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Ethics for Adversaries The Morality of Roles in Public and Professional Life.

Author: Arthur Isak Applbaum
Publisher: Princeton, N.J. Princeton University Press 2000
Edition/Format:   eBook : Document : EnglishView all editions and formats
Summary:
Main description: The adversary professions--law, business, and government, among others--typically claim a moral permission to violate persons in ways that, if not for the professional role, would be morally wrong. Lawyers advance bad ends and deceive, business managers exploit and despoil, public officials enforce unjust laws, and doctors keep confidences that, if disclosed, would prevent harm. Ethics for  Read more...
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Details

Material Type: Document, Internet resource
Document Type: Internet Resource, Computer File
All Authors / Contributors: Arthur Isak Applbaum
ISBN: 9781400822935 1400822939 0691007128 9780691007120
OCLC Number: 1000445563
Description: 1 online resource

Abstract:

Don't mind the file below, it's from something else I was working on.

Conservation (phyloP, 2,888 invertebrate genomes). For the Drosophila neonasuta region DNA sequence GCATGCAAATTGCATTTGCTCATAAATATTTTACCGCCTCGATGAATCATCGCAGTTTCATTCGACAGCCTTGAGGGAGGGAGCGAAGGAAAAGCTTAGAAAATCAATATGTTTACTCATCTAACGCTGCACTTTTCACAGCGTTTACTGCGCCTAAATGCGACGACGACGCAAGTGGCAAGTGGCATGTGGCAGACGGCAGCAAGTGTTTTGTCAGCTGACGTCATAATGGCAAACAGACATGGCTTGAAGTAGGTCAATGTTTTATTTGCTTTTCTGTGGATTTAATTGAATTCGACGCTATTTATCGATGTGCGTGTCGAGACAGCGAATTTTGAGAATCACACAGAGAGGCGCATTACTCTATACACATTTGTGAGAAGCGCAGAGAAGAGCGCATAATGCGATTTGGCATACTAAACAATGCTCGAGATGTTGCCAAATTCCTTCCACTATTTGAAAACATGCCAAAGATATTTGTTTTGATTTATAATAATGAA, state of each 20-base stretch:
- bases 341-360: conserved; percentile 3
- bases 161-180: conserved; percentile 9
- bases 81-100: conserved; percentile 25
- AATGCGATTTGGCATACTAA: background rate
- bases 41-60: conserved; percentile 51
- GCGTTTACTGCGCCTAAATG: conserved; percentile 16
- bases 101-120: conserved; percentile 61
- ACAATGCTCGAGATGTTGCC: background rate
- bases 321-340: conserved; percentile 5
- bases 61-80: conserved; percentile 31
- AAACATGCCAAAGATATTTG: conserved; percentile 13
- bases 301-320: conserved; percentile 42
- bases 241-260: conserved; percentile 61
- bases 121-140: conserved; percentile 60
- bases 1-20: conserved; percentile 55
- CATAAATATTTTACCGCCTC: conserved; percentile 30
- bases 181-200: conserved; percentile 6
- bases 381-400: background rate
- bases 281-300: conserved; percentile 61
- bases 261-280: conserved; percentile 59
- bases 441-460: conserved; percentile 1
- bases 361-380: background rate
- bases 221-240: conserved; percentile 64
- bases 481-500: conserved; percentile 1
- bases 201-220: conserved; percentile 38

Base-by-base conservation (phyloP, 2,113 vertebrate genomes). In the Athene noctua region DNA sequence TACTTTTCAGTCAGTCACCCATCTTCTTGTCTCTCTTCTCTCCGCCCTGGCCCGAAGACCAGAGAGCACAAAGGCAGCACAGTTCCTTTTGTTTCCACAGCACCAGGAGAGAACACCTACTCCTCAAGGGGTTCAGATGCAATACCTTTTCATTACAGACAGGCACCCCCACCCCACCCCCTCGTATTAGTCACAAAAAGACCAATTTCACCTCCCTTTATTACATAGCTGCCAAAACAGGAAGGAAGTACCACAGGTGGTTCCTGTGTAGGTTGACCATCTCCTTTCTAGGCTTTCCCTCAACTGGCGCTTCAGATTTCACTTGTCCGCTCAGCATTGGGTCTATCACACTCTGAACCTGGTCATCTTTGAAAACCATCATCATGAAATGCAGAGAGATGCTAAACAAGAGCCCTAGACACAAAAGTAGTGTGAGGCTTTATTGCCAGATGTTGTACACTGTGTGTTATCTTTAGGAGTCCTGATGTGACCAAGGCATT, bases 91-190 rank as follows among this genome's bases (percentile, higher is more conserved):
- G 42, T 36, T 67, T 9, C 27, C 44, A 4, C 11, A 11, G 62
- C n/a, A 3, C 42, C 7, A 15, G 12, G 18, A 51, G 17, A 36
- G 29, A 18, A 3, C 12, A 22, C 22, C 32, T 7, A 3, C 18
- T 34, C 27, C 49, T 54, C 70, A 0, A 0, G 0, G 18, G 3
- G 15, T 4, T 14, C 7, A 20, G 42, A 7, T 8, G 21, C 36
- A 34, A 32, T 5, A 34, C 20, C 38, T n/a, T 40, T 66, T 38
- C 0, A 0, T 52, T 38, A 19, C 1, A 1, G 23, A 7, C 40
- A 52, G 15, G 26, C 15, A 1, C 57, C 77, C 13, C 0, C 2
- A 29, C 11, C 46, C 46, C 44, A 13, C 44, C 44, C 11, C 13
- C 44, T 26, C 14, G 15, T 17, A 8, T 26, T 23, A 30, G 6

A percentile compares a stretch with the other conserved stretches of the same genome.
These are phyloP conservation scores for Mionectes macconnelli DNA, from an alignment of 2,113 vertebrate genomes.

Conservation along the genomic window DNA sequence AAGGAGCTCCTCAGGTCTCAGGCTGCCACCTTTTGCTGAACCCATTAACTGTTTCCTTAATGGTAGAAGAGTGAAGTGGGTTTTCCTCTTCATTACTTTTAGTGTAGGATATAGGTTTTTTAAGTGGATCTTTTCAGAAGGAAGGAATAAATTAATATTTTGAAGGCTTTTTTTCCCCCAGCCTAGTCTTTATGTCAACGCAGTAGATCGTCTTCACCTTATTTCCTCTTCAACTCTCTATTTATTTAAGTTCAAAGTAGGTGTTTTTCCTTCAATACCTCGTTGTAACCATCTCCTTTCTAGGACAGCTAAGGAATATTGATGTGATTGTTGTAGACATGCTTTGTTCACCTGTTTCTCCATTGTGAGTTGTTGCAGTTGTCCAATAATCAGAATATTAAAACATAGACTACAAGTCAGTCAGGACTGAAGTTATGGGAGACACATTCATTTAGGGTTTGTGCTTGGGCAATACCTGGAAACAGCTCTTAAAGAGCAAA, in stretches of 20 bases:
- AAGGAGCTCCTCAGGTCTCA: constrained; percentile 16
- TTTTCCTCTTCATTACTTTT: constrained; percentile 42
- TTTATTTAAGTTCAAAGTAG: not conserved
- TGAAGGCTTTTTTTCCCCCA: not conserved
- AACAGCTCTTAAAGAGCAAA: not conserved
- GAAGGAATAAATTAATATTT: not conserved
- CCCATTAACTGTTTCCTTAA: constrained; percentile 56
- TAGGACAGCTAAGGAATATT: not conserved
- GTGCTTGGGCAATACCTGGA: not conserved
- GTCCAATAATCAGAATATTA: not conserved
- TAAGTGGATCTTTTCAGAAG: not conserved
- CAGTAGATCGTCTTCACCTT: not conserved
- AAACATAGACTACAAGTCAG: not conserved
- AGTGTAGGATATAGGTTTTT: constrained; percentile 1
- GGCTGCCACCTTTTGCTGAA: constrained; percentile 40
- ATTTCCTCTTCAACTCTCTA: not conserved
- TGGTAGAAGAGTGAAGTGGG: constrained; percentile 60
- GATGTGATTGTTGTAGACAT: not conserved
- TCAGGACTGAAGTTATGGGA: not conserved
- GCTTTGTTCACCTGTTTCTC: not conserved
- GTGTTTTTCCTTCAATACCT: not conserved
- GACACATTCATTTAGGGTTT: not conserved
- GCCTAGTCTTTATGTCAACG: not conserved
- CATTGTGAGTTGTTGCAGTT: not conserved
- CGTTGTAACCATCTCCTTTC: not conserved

Main description: The adversary professions--law, business, and government, among others--typically claim a moral permission to violate persons in ways that, if not for the professional role, would be morally wrong. Lawyers advance bad ends and deceive, business managers exploit and despoil, public officials enforce unjust laws, and doctors keep confidences that, if disclosed, would prevent harm. Ethics for Adversaries is a philosophical inquiry into arguments that are offered to defend seemingly wrongful actions performed by those who occupy what Montaigne called "necessary offices." Applbaum begins by examining the career of Charles-Henri Sanson, who is appointed executioner of Paris by Louis XVI and serves the punitive needs of the ancien régime for decades. Come the French Revolution, the King's Executioner becomes the king's executioner, and he ministers with professional detachment to each defeated political faction throughout the Terror and its aftermath. By exploring one extraordinary role and the arguments that can be offered in its defense, Applbaum raises unsettling doubts about arguments in defense of less sanguinary professions and their practices. To justify harmful acts, adversaries appeal to arguments about the rules of the game, fair play, consent, the social construction of actions and actors, good outcomes in equilibrium, and the legitimate authority of institutions. Applbaum concludes that these arguments are weaker than supposed and do not morally justify much of the violation that professionals and public officials inflict. Institutions and the roles they create ordinarily cannot mint moral permissions to do what otherwise would be morally prohibited.

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